Review: MANHATER by Danielle Pafunda

Mar 25, 2013Archive, Reviews


Danielle Pafunda


Dusie Press Books

64 pages


Manhater is a book in three sections. One could argue that these sections are distinct, each with its own speaker inhabiting a unique, post-human world. However, the more I read, the more I began to view Manhater as an account of Mommy V’s evolution, in which her self-image shifts from (1) an independent, solitary hunter driven by basic instincts to (2) something “ugly” in need of “a shave” and “a diagnosis” in order to fit into the world to (3) someone too smart and too tired of “the desire spectrum” to feel anything akin to shame for her actions or her hybridity.

In a recent interview, Pafunda talked about the Gurlesque, vampires, Plath, projects, obsessions, and whether Mommy V is indeed the speaker for all three sections (short answer: maybe).

“Mommy must eat.”

Manhater’s opening line has me picturing bears, has me hearing David Attenborough narrating an episode of Planet Earth. Mommy V is instinctual. Is primitive. We must remember this. We must be prepared. Mommy V is clearly going to have to do some undesirable things, is going to make us uncomfortable with her actions. But no matter what we witness, we must remember. Mommy must eat. She must survive.

I am reminded of Planet Earth repeatedly while reading Manhater’s first section, which chronicles Mommy’s search for various forms of sustenance. We see Mommy V “under the pines… / looking for a likely bleed, a gush suck.” Next “Mommy stands in the clearest pasture” where “she can smell the hotlings” and where “she’s alive with vermin, venison, pests.” I picture dark paws swatting smaller creatures, non-nutritive nuisances frolicking all around.

Soon “Mommy’s pelvic floor is roaring again.” “In the park, she meets a man… / [and] gives him a sure thing. / She gives him her favorite disease. / And death.” Here I imagine Attenborough’s wry commentary about how the male knew what he was getting into, while onscreen a female insect kills and devours her mate, depositing her newly-fertilized eggs in the damp, dark pocket of his carcass.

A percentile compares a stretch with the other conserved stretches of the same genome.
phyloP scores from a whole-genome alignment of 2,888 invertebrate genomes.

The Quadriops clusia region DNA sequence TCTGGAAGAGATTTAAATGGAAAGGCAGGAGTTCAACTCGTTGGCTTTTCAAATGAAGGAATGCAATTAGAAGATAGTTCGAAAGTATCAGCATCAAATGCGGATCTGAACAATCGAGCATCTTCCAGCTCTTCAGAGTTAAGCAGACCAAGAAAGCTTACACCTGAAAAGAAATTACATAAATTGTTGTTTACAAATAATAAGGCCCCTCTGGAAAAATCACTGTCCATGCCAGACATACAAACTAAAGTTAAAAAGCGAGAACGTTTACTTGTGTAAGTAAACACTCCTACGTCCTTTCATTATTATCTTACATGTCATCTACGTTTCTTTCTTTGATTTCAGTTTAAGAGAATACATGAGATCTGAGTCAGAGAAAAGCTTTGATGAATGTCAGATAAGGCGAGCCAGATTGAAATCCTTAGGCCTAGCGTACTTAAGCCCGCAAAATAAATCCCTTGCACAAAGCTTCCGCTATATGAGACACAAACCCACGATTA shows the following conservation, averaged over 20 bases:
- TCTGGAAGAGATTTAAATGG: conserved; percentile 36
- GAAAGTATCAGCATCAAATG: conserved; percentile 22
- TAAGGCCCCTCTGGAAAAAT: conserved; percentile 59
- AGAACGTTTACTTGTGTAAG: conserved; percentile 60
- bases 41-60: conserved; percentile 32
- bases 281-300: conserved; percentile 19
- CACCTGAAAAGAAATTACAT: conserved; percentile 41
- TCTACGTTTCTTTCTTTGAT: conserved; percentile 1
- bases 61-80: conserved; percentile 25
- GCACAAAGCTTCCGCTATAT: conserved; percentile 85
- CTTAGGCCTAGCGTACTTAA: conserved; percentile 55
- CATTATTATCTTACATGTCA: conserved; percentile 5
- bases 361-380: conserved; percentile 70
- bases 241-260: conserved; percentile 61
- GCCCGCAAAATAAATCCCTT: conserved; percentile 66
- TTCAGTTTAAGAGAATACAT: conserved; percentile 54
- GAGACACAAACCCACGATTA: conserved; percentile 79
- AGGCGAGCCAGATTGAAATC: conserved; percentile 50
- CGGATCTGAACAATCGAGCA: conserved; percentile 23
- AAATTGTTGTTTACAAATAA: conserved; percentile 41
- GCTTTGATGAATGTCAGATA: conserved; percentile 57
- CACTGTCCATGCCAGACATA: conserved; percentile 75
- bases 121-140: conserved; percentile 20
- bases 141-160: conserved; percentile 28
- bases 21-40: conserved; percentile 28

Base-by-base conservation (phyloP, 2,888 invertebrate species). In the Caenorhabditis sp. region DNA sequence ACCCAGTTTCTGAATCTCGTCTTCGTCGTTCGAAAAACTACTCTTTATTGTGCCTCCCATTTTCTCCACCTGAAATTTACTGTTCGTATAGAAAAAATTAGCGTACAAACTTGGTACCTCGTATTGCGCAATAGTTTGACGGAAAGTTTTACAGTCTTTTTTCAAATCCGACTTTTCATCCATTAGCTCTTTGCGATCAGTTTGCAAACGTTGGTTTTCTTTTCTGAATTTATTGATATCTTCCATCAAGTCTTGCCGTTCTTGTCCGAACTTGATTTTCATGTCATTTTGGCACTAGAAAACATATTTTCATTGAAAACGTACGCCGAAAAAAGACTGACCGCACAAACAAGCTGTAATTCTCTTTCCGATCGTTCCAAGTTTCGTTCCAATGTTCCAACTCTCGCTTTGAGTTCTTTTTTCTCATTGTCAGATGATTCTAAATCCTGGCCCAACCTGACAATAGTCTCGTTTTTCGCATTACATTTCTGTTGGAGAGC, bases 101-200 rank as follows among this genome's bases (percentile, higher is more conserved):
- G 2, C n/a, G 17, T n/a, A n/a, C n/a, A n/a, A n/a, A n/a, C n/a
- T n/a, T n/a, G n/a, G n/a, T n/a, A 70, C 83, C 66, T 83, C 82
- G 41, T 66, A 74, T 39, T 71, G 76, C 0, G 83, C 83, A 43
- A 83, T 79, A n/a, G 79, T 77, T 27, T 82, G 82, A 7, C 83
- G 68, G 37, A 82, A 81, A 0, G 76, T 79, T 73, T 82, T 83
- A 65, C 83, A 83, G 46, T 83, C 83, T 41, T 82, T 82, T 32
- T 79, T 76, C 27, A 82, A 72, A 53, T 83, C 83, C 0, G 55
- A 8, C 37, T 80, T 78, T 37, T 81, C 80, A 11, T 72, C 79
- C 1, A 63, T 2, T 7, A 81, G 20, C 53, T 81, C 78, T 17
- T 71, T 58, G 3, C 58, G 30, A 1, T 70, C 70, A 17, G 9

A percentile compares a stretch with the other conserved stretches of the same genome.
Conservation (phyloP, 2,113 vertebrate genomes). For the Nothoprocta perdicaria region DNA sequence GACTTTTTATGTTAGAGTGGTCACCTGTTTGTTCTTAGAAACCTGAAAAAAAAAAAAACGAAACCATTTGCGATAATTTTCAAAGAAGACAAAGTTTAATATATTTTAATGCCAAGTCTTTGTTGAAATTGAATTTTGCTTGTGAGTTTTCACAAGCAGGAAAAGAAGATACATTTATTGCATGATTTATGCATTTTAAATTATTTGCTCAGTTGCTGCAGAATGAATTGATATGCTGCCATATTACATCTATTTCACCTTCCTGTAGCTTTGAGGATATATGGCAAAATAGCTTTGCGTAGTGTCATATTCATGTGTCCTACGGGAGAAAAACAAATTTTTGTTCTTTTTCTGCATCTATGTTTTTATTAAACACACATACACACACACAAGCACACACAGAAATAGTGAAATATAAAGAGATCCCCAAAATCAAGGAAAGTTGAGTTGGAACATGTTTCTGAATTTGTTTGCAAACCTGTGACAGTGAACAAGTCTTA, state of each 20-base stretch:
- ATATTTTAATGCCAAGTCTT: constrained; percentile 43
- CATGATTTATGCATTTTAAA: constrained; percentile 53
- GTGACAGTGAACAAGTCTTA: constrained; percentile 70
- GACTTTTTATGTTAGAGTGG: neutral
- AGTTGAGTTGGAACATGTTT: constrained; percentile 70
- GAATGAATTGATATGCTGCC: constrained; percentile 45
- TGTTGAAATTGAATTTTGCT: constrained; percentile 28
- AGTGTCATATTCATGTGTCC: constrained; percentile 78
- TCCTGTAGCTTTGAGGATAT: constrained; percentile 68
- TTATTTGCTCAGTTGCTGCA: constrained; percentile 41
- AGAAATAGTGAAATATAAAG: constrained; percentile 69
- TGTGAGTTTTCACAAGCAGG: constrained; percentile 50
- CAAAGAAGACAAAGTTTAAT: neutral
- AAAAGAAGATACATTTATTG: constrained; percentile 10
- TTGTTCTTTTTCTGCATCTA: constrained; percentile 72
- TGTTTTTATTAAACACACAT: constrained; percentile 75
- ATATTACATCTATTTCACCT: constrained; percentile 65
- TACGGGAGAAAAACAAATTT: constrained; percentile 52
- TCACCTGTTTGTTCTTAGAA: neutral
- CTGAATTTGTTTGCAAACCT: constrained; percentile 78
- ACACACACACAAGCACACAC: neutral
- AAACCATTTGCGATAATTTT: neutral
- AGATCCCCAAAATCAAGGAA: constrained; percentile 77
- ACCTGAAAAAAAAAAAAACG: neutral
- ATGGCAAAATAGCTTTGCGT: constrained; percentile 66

Now “Mommy’s jam-packed with cookie-ookie.” “A new treasure brews in her gutter.” But when it spills out, “Mommy’s brood wails. It’s never warm enough” for “her brood, the hotlings. // She keeps her back arched / so that only the tips of their blades / screech against her.” I see a tired and overcrowded walrus shifting her bulk to accommodate her half-blind young. I hear their ceaseless whines, feel their violent sucks.

Pafunda shifts to the first person in section two, which begins with Mommy V announcing that her “illness is visible.” Rife with medical invasiveness and an unsettled/unsettling interior, this section is reminiscent of Pafunda’s previous book, Iatrogenic: Their Testimonies. Mommy V complains, “Lately, my illness agitates / just beneath the skin layer… // My muscles flare, bullish, / contracted, I accompany them / above the bed.” As I read, I too feel “thick with teeth” and “electronic with grit” thanks to Pafunda’s signature syntax, sound, and style.

“Technicians,” “veterinarians,” and “faith healers” probe, interrogate, and conference in corners, though no productive exchange ever takes place. Mommy V droops with shame as the sessions take their toll, and in the section’s final poem she laments, “I’ve outgrown my chemical youth, / and will have to wait until someone has the good sense // to stuff my pillowcase full of rocks, / and lead me out of the room.”

But section three sees the wildness of nature force its way into the sterile offices, interrupting Mommy V’s treatment sessions to remind her of her origins. “There are birds at the windows. / Or roaches!” “There are vermin here.” I’m smiling as Mommy V revels in the return of spring, in being “wrong, ice pick wrong.” Fed up with the world’s need to diagnose, to describe, and to fix, Mommy V spends the final act tossing out insults and demeaning rhetorical questions, most of which are aimed at nameless “ex-lovers” who didn’t fit the bill. Mommy V knows that problems will persist but no ex-lover ever has/had the answer: “I can’t have an orgasm / large enough to solve my problems. // To solve any problems.” By Manhater’s end, Mommy V is back in her element(s) and back in charge. She leaves all the ex-lovers “with their mmm$$$ / around their ankles” while Pafunda, as always, leaves me looking forward to her next book.